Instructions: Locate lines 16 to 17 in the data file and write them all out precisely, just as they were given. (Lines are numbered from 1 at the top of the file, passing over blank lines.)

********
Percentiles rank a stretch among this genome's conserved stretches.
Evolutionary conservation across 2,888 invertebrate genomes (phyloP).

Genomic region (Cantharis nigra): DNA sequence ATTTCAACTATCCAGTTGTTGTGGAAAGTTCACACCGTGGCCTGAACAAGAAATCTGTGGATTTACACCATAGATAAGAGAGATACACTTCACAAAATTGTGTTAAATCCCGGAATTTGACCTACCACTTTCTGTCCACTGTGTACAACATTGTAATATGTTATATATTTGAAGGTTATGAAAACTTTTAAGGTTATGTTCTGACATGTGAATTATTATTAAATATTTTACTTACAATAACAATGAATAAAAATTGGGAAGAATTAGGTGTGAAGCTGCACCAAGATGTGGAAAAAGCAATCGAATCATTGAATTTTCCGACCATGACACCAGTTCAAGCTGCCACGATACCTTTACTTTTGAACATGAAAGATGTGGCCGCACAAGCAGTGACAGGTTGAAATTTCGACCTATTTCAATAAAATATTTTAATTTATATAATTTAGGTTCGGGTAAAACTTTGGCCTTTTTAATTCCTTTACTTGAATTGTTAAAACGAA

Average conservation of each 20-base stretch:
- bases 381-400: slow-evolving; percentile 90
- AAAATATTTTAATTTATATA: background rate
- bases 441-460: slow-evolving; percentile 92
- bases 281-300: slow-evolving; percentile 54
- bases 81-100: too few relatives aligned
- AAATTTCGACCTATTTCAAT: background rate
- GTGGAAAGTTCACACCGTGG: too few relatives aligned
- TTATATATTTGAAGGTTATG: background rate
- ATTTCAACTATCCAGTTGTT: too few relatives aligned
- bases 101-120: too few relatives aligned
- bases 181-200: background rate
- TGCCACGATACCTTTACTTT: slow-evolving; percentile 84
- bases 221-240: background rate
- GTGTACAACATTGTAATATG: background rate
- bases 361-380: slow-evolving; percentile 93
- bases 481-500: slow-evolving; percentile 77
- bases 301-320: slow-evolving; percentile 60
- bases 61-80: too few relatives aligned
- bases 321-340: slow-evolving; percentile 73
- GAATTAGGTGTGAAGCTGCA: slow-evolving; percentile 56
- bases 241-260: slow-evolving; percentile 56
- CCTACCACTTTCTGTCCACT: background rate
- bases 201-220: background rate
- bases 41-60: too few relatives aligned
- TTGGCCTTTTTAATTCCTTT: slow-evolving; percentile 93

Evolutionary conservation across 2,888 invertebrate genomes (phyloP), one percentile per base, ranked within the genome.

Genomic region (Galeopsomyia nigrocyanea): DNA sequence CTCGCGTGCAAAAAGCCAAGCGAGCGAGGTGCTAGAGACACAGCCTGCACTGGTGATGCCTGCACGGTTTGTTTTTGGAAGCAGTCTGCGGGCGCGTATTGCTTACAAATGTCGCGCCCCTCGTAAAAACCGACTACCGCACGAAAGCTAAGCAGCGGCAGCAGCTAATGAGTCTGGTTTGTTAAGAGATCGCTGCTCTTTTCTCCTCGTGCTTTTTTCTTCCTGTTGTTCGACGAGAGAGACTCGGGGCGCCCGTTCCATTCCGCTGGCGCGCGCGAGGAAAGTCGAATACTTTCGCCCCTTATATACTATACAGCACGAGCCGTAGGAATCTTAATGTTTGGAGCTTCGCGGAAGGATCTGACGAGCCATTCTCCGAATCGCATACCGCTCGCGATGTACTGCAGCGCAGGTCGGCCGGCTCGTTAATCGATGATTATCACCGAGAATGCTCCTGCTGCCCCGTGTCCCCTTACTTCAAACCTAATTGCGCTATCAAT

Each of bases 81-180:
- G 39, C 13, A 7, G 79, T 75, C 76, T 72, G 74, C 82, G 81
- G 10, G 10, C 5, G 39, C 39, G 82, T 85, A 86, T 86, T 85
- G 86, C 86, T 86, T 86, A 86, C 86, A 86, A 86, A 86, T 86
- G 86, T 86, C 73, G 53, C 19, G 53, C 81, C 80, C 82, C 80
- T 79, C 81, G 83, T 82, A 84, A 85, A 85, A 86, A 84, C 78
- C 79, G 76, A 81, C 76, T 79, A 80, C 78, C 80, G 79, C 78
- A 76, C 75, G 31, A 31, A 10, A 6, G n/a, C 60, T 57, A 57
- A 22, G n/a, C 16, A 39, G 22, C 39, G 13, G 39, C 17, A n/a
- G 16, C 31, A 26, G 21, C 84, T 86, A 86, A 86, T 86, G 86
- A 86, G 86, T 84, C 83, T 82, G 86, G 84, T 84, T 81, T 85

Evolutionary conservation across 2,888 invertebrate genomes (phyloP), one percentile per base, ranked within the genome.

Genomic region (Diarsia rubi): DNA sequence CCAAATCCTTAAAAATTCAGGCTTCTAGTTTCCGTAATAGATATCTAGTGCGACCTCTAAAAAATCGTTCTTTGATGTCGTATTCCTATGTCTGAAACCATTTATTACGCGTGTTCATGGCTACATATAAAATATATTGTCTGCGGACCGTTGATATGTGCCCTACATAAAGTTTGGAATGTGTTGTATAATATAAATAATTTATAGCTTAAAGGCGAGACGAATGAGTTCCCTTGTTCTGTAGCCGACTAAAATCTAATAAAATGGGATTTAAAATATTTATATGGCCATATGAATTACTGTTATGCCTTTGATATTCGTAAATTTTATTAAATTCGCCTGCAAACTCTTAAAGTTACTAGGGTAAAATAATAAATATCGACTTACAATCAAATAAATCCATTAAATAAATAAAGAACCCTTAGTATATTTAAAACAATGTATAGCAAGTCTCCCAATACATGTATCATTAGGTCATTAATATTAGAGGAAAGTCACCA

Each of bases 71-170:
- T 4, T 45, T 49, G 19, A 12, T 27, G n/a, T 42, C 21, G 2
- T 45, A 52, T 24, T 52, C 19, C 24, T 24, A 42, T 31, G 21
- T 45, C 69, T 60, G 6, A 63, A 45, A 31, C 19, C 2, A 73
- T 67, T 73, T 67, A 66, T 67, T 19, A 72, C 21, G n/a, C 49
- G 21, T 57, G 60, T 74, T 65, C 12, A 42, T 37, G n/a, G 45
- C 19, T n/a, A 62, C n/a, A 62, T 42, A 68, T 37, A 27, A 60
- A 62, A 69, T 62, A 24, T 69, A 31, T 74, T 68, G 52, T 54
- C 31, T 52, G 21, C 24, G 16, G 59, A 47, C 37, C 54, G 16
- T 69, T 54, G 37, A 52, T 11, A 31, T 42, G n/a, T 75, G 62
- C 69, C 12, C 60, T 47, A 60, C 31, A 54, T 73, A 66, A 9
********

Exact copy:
- TGCCACGATACCTTTACTTT: slow-evolving; percentile 84
- bases 221-240: background rate